That is how Chief Judge Alex Kozinski of the 9th Circuit Court of Appeals reportedly defended the sexually explicit content of various postings on his personal Web site.
There was a photo of naked women on all fours painted to look like cows, and there was a video of a half-dressed man cavorting with a sexually aroused farm animal. There was also one that reportedly chronicled, step by step, a woman shaving her pubic hair.
Maybe you just have to see them to get the humor.
Judge Kozinski didn't realize that his home server was publicly accessible. He only found out when the Los Angeles Times told him so. It was in connection with their coverage of a pornography trial that got under way this week with, yes, Judge Kozinski presiding.
Kozinski immediately blocked access to the site and suspended the trial until Monday to give prosecutors the chance to seek his removal from the case. The press has been going nuts since. One of the judge's sons has taken blame/credit for uploading some of the most explicit images, if it matters.
Should the judge recuse himself from presiding over the trial? Not in my book.
Should the Justice Department move to disqualify him? I hope not.
If everyone who ever viewed or shared pornography were disqualified from judging the line between protected speech and criminal obscenity, we all would be in trouble. The problem facing Judge Kozinski illustrates what's wrong with the prosecution, not with the judge.
Hollywood "filmmaker" Ira Isaacs, who is described in press reports as portly and middle-aged, is charged with selling videos depicting bestiality and defecation. According to Isaacs, he was selling about 1,000 videos per month at $30 apiece before the FBI raided his office early last year, and sales have since dropped to between 700 and 800 videos per month.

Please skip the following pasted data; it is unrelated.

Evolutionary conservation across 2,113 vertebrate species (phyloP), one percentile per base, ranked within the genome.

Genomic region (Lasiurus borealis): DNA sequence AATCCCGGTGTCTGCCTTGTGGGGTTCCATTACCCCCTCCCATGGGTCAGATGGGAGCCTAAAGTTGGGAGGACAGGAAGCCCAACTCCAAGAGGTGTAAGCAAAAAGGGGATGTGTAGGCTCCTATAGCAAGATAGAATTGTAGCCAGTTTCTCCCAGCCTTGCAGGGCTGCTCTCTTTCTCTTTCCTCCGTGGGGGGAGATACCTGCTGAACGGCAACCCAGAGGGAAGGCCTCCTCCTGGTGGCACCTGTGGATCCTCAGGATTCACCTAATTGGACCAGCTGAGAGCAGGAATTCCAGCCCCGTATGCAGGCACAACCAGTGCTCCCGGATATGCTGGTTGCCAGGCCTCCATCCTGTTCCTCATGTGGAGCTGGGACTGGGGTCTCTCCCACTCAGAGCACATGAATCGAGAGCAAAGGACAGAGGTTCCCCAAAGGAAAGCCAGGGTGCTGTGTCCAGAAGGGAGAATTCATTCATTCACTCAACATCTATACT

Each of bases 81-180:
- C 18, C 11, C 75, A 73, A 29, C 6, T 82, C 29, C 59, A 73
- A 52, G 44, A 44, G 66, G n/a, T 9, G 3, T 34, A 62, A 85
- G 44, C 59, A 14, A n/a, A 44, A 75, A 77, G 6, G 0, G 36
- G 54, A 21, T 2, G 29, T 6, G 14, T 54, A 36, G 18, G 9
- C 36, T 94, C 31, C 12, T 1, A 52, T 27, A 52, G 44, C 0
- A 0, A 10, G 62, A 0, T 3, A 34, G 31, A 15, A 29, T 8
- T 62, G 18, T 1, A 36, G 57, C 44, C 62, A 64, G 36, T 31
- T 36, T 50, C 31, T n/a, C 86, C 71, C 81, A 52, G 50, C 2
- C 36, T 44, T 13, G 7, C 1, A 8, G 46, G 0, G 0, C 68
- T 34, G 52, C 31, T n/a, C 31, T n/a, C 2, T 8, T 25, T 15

What is most stunning about this is that Isaacs himself is featured in the videos, although he admits that he wouldn't want to have to watch them for hours on end, as the jury will. "I think I'd freak out if I had to watch six hours of the stuff," Isaacs said before the trial opened.
Judge Kozinski is one of the smartest and ablest judges on the federal bench.
The son of Holocaust survivors, he came to this country at the age of 12 from Romania, was appointed chief judge of the newly formed U.S. Court of Federal Claims at the age of 32, and, when President Reagan appointed him to the bench, was the youngest federal judge in the country.
He is known as a staunch supporter of the First Amendment. He took on the administrative office of the U.S. courts a few years ago for putting filters on the computers of the federal judiciary, which blocked their access to certain content.
Kozinski won. He is presiding over the Isaacs trial under a new program that rotates appellate judges, who review trials but don't conduct them, into the district court to actually try cases periodically.
This latest episode is clearly embarrassing for a man who has been mentioned as a possible Supreme Court nominee. Last week, when I moderated a discussion between Kozinski and his colleague, the liberal Judge Stephen Reinhardt, I said publicly that I happily would support a Kozinski nomination should John McCain win the presidency. And I would.
He may be a conservative, while I'm a liberal, but his genius, integrity, and decency trump our political differences.
The only reason he is in this ridiculous position is because the Justice Department has brought a ridiculous case. The press would not be checking the judge's home server for pornographic content if the Justice Department weren't checking to see what kind of garbage adults are willing to pay for.
I'm all for limits on child pornography, but there are no children involved here. This is the first case to be brought in Southern California by a task force created by the Justice Department in 2005 at the urging of Christian conservative groups.
It should be the last.
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